Vera Farmiga Michelle Dockery

Wealth of nominees underscores range of small screen opportunities for femme thesps

The Emmy ideal is for the nominations to reflect the breadth of the best creative work being done on TV. This year, the lead drama actress category is a microcosm of primetime’s riches, so packed with potential that the race expanded to seven noms.

The field stretches from Vera Farmiga (pictured left) in the psycho-thriller “Bates Motel” to Michelle Dockery (pictured right) in the sublime sudser “Downton Abbey.” Robin Wright impressed beyond expectations as the icy and scheming political spouse in “House of Cards.” Connie Britton was so good in “Nashville” that Acad members couldn’t help but nominate her, even if the show had its ups and downs. Kerry Washington stormed into the competish this year after “Scandal” found its footing — and fostered a fanatical fan base in social media — in its first full season on ABC. And reigning champ Claire Danes kept the intensity meter pushed up to 11 in the second season of “Homeland.”

It’s a testament to the wealth of drama skeins out there that there are a handful of other thesps who would have been worthy of inclusion, notably Tatiana Maslany of “Orphan Black,” Regina King of “Southland,” Keri Russell of “The Americans” and Julianna Margulies of “The Good Wife.” (I’d also make the case that “Boardwalk Empire’s” Kelly Macdonald, “Treme’s” Melissa Leo and “Parenthood’s” Monica Potter could have been considered lead contenders this year.)

The expansion in the number of outlets offering original series has been a boon to thespian employment across the board, but it’s been particularly good for actresses of a certain age at a time when the film business is bifurcated into small indies and mega-budget tentpoles. The former typically don’t offer much in the way of a paycheck and the latter rarely have much in the way of meaty roles for women.

But the small screen’s greatest strength is its ability to serve as a nest for complex characters who evolve over time (two words: Carmela Soprano). The contemporary renaissance in drama series still tends to revolve around male-led shows. But the women are starting to claw out their fair share of screen time. And as evidenced by ABC’s “Nashville” and “Scandal,” nets are even willing to take a few risks with femme-led series.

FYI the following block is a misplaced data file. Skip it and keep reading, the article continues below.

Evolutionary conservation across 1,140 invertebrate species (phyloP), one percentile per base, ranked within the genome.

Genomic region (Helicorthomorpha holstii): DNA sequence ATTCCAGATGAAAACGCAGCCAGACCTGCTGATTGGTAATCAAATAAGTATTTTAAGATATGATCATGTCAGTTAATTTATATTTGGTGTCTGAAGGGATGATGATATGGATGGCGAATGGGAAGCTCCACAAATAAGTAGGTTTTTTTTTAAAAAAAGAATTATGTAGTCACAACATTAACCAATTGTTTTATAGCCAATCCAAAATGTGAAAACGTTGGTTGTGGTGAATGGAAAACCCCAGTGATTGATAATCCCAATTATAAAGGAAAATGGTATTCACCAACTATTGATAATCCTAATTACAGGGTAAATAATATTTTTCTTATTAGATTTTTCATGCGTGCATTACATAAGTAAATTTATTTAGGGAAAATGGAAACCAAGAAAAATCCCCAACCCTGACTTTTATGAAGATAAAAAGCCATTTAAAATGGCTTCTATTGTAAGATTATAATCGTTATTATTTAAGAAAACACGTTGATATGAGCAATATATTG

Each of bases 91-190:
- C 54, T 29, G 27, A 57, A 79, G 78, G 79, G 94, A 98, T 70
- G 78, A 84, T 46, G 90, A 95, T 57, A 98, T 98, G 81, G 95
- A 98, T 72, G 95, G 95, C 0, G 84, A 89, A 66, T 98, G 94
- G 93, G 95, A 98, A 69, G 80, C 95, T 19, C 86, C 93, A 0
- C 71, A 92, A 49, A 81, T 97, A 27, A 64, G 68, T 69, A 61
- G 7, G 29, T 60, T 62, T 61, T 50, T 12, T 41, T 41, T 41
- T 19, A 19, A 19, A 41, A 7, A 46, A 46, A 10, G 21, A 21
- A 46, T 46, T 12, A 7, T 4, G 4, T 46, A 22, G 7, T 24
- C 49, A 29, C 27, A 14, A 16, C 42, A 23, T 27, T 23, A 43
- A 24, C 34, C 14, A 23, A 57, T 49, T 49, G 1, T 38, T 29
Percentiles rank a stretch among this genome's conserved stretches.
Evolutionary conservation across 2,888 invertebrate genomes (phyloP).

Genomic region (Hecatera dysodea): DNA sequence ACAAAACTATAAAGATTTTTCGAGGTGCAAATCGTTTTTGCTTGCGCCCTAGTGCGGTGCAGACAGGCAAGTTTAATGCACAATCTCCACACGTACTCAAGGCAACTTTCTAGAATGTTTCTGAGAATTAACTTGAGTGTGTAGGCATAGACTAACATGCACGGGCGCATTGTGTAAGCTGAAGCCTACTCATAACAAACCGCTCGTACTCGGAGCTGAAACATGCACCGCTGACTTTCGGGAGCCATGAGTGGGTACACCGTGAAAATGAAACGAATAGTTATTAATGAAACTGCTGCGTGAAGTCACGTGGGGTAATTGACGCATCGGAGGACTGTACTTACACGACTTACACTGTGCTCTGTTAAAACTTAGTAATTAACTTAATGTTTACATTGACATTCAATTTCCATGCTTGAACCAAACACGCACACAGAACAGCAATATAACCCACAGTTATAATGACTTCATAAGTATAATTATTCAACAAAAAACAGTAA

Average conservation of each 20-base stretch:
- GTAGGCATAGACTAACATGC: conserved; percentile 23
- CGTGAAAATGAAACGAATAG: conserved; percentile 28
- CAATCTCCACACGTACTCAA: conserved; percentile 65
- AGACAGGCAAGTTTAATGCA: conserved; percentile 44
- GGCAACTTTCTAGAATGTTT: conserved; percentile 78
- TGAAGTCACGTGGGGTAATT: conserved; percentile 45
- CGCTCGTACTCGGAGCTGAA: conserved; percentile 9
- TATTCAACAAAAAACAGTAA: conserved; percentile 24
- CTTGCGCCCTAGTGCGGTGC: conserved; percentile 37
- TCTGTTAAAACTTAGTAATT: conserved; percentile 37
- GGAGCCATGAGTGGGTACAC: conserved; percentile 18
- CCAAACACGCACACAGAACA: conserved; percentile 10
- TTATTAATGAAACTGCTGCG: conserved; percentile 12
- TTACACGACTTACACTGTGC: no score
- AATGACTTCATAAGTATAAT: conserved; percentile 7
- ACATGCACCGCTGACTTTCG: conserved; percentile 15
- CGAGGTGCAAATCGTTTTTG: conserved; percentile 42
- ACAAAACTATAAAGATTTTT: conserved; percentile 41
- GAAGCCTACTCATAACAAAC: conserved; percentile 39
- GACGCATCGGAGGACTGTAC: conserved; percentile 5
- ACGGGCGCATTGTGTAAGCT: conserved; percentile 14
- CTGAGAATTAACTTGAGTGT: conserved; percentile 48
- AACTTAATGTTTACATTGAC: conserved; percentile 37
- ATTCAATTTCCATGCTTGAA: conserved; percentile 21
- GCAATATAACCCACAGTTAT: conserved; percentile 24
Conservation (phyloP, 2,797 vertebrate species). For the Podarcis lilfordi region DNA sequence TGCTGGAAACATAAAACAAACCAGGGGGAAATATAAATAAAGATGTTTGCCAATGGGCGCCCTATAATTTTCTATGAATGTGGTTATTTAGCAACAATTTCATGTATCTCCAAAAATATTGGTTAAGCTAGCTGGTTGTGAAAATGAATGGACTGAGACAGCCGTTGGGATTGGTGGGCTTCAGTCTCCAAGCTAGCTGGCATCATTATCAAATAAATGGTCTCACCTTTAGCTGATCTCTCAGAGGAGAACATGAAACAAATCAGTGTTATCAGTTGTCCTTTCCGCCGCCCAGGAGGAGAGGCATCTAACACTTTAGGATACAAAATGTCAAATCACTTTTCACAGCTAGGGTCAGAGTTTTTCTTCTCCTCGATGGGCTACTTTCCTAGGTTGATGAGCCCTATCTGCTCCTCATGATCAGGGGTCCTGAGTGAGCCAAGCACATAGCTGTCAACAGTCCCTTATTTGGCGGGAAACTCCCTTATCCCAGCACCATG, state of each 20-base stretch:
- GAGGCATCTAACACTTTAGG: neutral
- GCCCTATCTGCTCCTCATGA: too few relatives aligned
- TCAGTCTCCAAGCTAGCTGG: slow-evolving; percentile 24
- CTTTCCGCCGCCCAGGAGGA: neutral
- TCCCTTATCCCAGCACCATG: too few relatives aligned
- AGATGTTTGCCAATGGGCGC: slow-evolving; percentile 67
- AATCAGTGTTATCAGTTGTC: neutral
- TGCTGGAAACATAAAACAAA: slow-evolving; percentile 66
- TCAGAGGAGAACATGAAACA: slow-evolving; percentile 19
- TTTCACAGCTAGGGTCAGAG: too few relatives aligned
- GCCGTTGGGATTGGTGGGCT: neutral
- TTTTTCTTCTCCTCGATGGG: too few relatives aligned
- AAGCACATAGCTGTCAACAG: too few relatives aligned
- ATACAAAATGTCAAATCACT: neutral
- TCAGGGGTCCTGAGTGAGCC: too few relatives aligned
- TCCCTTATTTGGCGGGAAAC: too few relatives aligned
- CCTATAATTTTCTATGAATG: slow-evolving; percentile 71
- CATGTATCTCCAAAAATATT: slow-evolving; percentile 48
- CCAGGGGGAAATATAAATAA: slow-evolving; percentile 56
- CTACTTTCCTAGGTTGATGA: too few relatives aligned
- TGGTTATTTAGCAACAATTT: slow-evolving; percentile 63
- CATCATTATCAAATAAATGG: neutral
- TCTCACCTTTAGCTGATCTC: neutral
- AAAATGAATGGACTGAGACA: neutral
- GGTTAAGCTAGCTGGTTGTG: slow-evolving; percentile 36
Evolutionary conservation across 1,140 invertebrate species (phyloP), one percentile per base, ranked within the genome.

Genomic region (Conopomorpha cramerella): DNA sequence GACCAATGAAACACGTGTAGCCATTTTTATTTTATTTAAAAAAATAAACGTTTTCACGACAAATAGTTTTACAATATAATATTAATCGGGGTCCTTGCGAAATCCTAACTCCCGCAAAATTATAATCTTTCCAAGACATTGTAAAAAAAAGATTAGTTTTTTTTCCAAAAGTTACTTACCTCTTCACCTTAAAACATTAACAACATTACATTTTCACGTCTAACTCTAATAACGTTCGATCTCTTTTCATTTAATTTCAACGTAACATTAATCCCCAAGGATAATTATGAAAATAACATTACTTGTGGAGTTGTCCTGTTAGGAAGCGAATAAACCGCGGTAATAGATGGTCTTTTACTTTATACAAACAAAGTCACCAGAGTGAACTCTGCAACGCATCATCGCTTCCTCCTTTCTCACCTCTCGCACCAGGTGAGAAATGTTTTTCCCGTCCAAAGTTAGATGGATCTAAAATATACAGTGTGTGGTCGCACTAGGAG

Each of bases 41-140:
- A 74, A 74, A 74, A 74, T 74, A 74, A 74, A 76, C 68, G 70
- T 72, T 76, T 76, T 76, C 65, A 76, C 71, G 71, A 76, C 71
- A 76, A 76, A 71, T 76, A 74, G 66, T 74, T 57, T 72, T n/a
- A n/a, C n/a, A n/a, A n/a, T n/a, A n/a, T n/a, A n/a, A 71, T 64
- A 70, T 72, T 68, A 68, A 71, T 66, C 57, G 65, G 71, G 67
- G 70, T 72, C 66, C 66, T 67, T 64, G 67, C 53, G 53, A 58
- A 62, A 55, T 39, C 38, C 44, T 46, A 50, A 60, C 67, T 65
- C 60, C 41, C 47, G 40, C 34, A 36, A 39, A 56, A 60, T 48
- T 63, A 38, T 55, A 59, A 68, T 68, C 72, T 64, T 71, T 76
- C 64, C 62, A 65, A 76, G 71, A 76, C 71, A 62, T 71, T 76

“I took this great risk for this role,” Britton said of committing to playing country singer Rayna James in “Nashville.”

The character by design was a performer who was at a career crossroads, dealing with the kind of struggles that most women in Hollywood face when forced to age in the spotlight. And it pushed Britton to stretch in areas where she had little experience. “Singing was a big part of the risk, playing a character who sang her entire life when I haven’t been singing,” she said.

“Scandal” is something of a trailblazer as it’s still possible to count the number of primetime drama series led by an African-American woman on one hand. Washington said she’s gratified by the show’s growing popularity outside the U.S., where shows led by minorities have traditionally been a harder sell — which has been a disincentive for studios when it comes to casting and development decisions.

“The fact that the show is doing well makes me proud. It makes us feel like we’re part of a global community,” Washington said. She credits the strength of creator Shonda Rhimes’ vision for the show, part political thriller and part sexy soap, and the character of Olivia Pope, a powerful crisis PR maven who happens to be having an affair with the occupant of the Oval Office.

“It’s amazing to me the range of people who come up to me and talk about Olivia in such impassioned ways,” Washington said. “People embrace her fundamentally because of her humanity — she’s flawed and imperfect. I see that in a lot of the nominees this year — they’re (playing) complicated women. To have this kind of work is what actors dream of.”

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